30. nov 2012 In 2011 the use of QR code seemed to explode. It was a magic spell, a funnel to more visitors to the web site - Accio Visitors. Or was it just that cool that the lemmings started to move again.
QR codes are in the theory a very strong concept: Click (analogue shutter sound) and automatically jump to the web site! An imidiate ease-of-use that most web users are longing for. Unfortunately the concept also has spikes pointing i all directions. Any use of the codes are relying on that the users have positive experiences using them. With too many bad experiences, the customers would be less inclined to click-and-go to the web site. That is very tough odds. In the last month I have click-scanned myself to web sites via a pretty large part of the QR codes I’ve met. The issues to deal with about the codes are still:
1. The web site becomes anonymous
There’s no learning bonus from the QR code link. I may come to wil.dk, but I don’t have the url as a reference. I haven’t really noticed which website url, and may not be able to refind the web site later.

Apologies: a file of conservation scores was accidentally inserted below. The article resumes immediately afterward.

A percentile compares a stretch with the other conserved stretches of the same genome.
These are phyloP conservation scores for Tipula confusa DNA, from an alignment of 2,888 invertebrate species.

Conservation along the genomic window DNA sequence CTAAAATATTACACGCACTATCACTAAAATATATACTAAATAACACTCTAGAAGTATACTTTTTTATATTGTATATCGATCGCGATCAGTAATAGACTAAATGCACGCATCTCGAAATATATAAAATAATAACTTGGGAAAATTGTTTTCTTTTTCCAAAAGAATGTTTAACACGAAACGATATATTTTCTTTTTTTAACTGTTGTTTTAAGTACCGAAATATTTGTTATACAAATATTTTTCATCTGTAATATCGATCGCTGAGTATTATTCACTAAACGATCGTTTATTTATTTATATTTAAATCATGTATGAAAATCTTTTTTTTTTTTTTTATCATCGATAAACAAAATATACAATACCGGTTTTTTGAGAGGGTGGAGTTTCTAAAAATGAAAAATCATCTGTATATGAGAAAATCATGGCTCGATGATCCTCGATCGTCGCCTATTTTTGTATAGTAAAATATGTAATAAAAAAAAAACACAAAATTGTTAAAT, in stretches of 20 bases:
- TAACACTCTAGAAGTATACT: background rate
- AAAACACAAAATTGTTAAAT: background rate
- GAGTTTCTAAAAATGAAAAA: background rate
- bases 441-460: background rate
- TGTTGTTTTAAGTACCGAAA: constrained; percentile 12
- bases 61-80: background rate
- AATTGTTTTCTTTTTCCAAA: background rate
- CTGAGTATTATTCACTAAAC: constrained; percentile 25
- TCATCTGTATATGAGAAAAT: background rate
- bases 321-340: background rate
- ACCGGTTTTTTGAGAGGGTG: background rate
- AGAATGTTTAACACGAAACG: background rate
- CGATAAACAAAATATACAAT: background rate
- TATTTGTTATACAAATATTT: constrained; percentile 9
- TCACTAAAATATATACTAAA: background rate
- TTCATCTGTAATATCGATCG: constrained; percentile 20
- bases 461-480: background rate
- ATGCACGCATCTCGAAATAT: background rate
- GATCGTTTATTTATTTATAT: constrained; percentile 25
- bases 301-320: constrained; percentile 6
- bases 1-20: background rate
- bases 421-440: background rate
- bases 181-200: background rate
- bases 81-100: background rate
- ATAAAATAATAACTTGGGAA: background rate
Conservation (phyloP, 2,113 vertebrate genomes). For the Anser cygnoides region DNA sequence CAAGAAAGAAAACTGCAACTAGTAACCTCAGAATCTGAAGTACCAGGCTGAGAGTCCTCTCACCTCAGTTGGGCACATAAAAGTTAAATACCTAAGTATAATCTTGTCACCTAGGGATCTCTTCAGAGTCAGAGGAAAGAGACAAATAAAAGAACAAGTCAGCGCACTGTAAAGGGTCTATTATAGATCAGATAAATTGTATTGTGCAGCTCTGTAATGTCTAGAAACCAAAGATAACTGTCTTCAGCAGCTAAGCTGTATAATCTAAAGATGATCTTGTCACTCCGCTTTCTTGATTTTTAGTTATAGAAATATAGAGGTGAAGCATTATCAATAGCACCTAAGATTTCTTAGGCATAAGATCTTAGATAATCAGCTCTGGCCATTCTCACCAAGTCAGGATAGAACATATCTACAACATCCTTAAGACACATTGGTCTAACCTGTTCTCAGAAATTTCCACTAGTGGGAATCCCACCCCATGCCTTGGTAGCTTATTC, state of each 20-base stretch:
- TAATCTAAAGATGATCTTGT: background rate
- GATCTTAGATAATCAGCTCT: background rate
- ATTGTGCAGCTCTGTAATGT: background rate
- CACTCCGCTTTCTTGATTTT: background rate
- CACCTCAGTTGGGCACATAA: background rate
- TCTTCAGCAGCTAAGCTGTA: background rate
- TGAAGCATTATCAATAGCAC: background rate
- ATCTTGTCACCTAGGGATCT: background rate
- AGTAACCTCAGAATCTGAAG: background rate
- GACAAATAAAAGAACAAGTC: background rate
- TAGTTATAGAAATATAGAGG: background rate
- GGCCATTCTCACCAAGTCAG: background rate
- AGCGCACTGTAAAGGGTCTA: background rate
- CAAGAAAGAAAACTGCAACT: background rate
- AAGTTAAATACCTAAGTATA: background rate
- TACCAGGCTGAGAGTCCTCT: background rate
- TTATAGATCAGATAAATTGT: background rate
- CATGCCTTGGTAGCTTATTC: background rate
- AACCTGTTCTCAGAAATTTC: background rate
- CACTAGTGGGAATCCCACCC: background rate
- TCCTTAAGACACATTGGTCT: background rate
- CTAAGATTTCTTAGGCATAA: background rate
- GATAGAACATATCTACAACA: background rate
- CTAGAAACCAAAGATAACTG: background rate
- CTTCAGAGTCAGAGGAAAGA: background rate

2. The url is secret
I’m increasingly not aware of which url, I’m visiting, sometimes there’s even an intermediate url before the final web site. Mostly this work nice and seamless, but the risk of fishing (or future scams) is obvious the more I accustomed get to just follow covered links. (➜ It looks like a mail from the agricultural association).
3. Landing page not for mobile
The mobile is for obvious reasons the far most used access to the QR codes. Yet, still many landing pages are not built for mobiles, some even using Flash. Often said to be for economical reasons – it’s a frivolous use of QR codes.
4. Strange placement